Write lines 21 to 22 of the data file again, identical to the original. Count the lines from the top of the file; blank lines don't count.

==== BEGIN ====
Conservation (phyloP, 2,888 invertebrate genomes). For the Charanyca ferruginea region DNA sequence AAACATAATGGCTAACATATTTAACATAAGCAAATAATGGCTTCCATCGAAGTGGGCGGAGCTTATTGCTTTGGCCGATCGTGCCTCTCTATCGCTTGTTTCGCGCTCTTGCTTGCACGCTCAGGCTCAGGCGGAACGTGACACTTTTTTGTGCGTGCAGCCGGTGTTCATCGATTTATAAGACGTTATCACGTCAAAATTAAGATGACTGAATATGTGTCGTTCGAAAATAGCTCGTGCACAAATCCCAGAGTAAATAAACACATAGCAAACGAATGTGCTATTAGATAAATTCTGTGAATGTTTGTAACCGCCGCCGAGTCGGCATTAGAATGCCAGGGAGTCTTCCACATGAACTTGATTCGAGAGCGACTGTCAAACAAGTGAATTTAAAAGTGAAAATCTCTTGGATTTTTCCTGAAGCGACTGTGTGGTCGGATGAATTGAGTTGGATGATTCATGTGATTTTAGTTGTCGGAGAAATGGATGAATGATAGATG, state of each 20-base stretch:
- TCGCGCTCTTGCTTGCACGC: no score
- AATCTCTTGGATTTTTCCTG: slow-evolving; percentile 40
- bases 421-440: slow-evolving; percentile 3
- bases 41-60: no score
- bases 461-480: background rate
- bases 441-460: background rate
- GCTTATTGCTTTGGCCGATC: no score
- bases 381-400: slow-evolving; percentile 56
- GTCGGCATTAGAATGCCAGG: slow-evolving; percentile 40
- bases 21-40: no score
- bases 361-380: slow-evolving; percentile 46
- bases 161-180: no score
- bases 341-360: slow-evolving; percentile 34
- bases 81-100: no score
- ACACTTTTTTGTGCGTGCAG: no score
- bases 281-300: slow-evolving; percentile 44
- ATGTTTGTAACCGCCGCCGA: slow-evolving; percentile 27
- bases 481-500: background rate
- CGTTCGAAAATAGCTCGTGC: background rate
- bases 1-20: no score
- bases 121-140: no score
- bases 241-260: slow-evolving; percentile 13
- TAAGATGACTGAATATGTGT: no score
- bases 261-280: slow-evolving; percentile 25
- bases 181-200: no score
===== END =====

- bases 1-20: no score
- bases 121-140: no score